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Transfer Activities

Transfer activities are specifically intended to support the learners’ ability to transfer their learning back to the job and apply it there. Transfer activities can be any one of the types described previously, but they are specifically targeted toward successful on-the-job application. Examples of transfer activities include

  • Action planning: This activity consists of solo work on a plan of action to apply skills. The action planning can be done at the end of the course or used intermittently throughout the course so learners apply as they move through the content. Action plans can also be developed in partnership with the learners’ managers.

  • Performance contracting: The learner and his or her manager can prepare an advanced planning document to help prepare for the program and ensure that the course content transfers to the job. The performance contract focuses on how the course content will be used on the job, required resources and support, and identification of barriers and enablers to transfer and how to address them. It also serves as a pre-course organizer.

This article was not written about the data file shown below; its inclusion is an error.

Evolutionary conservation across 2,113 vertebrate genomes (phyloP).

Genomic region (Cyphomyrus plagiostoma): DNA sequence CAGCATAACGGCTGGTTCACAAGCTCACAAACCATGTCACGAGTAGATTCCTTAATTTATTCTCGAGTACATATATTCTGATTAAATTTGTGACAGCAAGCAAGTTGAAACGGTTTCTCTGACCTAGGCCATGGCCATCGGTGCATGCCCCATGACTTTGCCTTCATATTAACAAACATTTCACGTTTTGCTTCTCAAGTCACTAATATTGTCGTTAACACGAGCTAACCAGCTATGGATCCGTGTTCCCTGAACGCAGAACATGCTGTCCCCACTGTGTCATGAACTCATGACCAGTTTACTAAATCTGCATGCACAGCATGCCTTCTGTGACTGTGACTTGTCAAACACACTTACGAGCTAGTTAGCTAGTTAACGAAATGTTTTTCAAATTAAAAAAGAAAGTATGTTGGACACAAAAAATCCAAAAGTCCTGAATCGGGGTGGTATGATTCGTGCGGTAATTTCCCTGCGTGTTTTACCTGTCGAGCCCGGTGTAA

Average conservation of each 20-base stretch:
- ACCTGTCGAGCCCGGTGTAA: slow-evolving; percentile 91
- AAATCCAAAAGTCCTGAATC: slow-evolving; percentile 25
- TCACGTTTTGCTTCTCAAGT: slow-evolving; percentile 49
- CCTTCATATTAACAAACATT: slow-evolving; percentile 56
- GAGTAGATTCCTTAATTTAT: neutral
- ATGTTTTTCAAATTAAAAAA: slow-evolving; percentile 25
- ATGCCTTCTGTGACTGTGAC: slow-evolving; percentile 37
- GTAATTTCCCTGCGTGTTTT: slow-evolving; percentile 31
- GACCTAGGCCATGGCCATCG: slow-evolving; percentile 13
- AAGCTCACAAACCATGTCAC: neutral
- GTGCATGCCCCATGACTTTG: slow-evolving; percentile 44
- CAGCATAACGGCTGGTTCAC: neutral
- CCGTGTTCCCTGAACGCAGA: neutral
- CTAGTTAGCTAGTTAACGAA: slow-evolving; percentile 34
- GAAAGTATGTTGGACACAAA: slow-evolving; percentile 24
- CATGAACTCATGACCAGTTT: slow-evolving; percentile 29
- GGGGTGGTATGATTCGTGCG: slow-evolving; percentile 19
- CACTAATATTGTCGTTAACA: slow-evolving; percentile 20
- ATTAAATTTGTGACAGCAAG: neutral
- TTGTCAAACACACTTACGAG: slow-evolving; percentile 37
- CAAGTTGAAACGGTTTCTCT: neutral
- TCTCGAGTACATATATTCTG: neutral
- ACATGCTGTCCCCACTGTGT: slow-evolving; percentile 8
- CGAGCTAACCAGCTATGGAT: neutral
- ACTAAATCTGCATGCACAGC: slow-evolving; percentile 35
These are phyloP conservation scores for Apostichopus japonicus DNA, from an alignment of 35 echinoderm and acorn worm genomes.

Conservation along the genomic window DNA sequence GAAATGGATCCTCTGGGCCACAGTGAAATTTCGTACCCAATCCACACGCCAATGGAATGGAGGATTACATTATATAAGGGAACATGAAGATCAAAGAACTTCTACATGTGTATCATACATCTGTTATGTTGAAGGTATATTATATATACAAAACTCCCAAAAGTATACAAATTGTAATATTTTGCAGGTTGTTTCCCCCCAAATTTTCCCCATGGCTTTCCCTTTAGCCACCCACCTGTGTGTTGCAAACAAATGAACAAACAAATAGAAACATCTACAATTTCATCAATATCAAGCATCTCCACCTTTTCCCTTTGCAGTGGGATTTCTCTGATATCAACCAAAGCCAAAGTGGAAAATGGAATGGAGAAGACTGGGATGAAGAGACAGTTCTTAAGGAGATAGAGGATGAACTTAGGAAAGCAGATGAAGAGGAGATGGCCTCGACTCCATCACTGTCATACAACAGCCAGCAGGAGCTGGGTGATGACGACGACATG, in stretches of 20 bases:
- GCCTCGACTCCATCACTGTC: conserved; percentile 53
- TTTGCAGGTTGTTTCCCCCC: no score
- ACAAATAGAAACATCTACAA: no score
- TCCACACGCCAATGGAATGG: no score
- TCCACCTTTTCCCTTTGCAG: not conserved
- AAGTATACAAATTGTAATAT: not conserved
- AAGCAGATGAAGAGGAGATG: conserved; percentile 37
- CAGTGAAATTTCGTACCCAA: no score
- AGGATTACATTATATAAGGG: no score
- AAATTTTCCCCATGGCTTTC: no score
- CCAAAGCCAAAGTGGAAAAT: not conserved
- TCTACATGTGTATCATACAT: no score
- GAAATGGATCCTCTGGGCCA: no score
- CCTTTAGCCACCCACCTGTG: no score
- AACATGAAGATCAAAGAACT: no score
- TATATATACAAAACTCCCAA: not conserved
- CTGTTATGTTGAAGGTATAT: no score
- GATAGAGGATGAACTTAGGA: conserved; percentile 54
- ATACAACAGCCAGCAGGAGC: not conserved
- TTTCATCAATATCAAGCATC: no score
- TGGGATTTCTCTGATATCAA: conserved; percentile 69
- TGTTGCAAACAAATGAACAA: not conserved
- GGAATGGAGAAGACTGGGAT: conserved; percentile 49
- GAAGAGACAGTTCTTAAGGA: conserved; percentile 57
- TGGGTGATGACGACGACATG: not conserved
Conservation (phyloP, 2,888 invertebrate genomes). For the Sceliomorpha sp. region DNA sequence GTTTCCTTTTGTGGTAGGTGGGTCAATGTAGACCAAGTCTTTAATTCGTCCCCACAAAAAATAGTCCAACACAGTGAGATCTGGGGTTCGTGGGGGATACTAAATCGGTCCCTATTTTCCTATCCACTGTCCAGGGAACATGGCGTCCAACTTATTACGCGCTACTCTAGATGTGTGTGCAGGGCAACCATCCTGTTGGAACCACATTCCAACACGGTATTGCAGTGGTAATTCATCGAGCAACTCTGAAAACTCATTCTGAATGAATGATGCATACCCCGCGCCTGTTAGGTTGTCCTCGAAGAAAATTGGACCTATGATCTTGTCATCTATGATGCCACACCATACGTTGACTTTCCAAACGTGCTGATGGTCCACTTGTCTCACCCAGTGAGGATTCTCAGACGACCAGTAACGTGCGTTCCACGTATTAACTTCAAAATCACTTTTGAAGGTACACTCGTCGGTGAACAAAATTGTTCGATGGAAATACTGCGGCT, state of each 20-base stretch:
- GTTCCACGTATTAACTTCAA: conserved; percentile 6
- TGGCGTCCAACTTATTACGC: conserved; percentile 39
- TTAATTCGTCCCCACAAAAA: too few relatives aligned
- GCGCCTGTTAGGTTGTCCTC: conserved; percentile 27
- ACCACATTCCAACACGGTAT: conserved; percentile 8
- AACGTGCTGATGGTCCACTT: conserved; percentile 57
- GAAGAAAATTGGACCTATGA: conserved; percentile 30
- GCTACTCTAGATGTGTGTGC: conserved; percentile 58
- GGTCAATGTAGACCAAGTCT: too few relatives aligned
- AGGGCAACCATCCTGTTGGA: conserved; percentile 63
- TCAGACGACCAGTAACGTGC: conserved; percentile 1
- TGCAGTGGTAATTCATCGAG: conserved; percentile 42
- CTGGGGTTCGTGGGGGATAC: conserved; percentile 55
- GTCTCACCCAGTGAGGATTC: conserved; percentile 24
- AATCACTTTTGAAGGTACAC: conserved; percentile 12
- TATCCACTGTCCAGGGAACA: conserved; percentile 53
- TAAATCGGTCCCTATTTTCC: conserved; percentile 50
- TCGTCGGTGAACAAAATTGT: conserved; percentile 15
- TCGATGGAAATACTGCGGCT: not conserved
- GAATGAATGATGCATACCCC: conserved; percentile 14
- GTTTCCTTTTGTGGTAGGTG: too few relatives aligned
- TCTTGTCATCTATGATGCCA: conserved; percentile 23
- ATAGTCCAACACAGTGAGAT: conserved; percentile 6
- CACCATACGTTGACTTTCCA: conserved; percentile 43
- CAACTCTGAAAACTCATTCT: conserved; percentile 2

• Application discussion: The emphasis during this guided discussion is on opportunities for application back on the job.

  • Barriers and strategies: During this structured activity, learners identify barriers to application back on the job and then strategize to overcome the barriers.

  • Enablers and strategies: This structured activity helps learners identify forces in the organization that support the use of the new knowledge and skills on the job and strategize to strengthen those forces.

  • Structured note taking: Using “applying the concepts” format, participants make a quick note of the topic or comment and how it can be applied to the job. This document is later referred to during action planning and follow-up.

  • Manager presentation: Managers are invited to be on a panel that hears participants’ presentations and makes comments on their job relevance.

  • Case studies: Based on actual organizational situations and data, learners solve the case and then discuss the relevancy of the solution to the organization.

  • Team projects: Learners are given an actual corporate or business unit problem or opportunity. They then develop strategies to address the problem or opportunity and present it to a senior management panel for discussion.

  • Letters home: Learners write letters to their managers presenting what they learned in a particular area and how they want to use that knowledge or skill on the job. They indicate that upon their return they want a meeting to discuss the implementation of the actions. Then, the letters are mailed.



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